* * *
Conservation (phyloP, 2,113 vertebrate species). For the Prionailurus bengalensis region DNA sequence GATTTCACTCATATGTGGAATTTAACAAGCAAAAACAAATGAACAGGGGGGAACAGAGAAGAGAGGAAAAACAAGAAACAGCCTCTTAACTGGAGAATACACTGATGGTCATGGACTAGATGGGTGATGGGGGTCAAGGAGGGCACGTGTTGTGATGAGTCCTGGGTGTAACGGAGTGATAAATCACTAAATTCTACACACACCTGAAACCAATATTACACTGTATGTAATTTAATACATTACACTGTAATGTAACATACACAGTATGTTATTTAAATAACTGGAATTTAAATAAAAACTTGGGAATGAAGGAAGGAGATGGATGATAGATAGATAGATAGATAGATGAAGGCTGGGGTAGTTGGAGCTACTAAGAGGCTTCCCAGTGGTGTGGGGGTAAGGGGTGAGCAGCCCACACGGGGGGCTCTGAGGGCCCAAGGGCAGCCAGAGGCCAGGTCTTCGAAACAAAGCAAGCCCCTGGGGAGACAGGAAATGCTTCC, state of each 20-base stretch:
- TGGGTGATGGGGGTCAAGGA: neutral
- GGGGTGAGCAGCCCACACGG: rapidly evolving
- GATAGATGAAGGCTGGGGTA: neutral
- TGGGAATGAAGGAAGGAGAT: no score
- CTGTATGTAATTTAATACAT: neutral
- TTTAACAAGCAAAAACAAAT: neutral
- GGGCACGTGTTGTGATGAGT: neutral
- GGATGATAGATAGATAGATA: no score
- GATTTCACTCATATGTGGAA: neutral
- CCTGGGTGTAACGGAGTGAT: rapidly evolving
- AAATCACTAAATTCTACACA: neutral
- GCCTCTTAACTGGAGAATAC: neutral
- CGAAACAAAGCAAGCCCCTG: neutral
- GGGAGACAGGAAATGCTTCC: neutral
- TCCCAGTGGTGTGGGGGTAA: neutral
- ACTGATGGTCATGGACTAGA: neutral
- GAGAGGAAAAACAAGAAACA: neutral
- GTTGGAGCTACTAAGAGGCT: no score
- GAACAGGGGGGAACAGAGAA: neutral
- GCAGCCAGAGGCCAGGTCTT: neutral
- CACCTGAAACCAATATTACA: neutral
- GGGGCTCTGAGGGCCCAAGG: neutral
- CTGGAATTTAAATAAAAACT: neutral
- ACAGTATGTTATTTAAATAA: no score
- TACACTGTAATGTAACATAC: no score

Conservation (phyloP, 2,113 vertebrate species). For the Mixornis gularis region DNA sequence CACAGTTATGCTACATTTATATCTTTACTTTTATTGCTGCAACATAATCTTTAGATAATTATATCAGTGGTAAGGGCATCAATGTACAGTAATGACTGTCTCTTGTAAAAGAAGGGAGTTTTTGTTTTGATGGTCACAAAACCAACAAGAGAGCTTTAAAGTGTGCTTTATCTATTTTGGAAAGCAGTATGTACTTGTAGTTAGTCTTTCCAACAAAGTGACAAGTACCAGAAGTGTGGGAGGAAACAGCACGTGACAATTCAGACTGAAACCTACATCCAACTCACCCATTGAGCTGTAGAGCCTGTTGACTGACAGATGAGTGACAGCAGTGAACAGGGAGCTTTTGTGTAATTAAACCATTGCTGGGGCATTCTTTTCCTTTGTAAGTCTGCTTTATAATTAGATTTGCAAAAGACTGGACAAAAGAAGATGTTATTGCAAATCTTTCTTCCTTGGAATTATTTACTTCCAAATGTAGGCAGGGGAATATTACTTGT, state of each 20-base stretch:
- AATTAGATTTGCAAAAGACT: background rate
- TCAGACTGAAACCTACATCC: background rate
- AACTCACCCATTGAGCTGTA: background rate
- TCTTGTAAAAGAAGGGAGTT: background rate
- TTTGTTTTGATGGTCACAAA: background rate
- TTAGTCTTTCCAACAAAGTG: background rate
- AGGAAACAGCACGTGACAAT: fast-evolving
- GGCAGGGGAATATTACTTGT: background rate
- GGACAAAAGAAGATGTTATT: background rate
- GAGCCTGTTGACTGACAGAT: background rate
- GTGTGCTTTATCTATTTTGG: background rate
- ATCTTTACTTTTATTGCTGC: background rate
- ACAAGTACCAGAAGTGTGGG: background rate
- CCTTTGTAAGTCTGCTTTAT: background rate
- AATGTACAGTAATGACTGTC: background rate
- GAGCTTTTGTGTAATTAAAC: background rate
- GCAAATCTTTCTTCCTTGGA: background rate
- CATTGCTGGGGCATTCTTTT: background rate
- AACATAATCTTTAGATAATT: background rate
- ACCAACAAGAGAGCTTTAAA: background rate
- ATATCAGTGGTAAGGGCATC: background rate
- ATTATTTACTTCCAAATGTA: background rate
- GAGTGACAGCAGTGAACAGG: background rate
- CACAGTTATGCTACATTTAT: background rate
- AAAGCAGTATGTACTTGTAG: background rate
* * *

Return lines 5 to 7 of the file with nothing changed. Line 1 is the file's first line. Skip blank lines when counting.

- TGGGAATGAAGGAAGGAGAT: no score
- CTGTATGTAATTTAATACAT: neutral
- TTTAACAAGCAAAAACAAAT: neutral